My school's wifi network is open, but requires a login with student account name/password in the browser.

What confuses me is that it asks for this login every time the network is accessed (or every few hours while continuously connected). Is there a reason it has to do that? Why can't the network just remember my computer/phone and let it in every time? (And if this has to do with the browser login, I'm pretty sure I've used similar logins in the past in hotels, and those networks remembered my devices)

Is this set-up due to a security concern?

  • Do you know where you log in? It might be that your WiFi is set up to allow everybody to log in but redirects all traffic to a VPN server onto which you have to login, providing you credentials. So, technically, you don't login to the WiFi but the VPN. Once logged in, it routes your traffic to the internet. (And is probably watching you or at least logging your activities.) It still doesn't make sense that it should kick you that often.
    – 5gon12eder
    Commented Feb 5, 2017 at 20:50
  • Maybe there are several APs, and your computer is switching from one another.
    – Ángel
    Commented Mar 8, 2017 at 2:46
  • Not an answer. But if it annoys you, you can use LastPass. Using that, you'll be able to login automatically.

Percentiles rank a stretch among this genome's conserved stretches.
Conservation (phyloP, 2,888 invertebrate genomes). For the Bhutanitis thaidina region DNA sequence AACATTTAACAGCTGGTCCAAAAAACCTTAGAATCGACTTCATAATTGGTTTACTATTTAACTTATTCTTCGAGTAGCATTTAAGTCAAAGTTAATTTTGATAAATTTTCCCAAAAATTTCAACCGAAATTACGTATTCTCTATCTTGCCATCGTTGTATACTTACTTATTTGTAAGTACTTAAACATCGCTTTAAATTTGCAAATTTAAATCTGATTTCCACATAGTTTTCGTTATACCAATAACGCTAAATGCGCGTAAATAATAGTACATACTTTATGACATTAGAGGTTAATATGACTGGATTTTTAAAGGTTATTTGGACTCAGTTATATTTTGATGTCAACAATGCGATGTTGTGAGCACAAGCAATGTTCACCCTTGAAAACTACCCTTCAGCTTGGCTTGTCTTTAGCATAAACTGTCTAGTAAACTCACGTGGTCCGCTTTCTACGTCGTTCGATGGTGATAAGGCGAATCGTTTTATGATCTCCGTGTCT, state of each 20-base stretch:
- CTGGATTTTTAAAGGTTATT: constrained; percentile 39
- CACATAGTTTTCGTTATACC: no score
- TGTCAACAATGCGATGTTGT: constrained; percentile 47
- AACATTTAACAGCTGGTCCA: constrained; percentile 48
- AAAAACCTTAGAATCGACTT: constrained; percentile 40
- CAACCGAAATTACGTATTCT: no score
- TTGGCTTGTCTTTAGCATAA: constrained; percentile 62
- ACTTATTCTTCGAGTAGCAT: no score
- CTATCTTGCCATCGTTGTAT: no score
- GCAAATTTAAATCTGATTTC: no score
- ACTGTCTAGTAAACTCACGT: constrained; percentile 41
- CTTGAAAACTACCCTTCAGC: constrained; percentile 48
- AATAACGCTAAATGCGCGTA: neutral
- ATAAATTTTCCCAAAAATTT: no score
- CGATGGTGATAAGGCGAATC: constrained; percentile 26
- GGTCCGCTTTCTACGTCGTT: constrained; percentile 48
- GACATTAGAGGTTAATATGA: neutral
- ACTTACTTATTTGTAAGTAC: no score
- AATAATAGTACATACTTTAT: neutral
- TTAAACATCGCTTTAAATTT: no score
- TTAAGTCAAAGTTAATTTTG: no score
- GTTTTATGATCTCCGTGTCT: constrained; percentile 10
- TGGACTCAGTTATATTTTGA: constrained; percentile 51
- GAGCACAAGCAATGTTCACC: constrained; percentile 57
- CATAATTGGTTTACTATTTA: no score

– DxTx
    Commented Apr 9, 2019 at 4:36

1 Answer 1


Yes, I guess your login is not to the wireless network. The network is open, anyone can connect and probably to surf you have to validate against some captive portal by radius or whatever security mechanism.

So the answer is yes, it is because a security concern. And to know exactly why your login is not remembered we need to know all the details... what kind of login is, etc.

EDIT Probably after login you have a session cookie. That cookie has a life-time. Maybe is expiring after some hours. Is the most common option and probably what is happening to you on that network.

Regarding the kind of logins... There is a lot of web authentication methods (one time passwords, signatures, tokens, cookies, etc). Look at this.

Is not the same a basic HTTP RFC 2617 auth than other login for example and you can make a differentiation only watching it.

First picture is a basic HTTP RFC 2617 login and the second one is an standard form.



  • Thank you for your answer. I just don't understand what you mean by "kind of login." I don't know how to describe it other than one text box for student name, another for password, and a "GO" button.
    – Shokhet
    Commented Feb 5, 2017 at 19:17
  • I edited my answer. Check it out! Commented Feb 5, 2017 at 19:43

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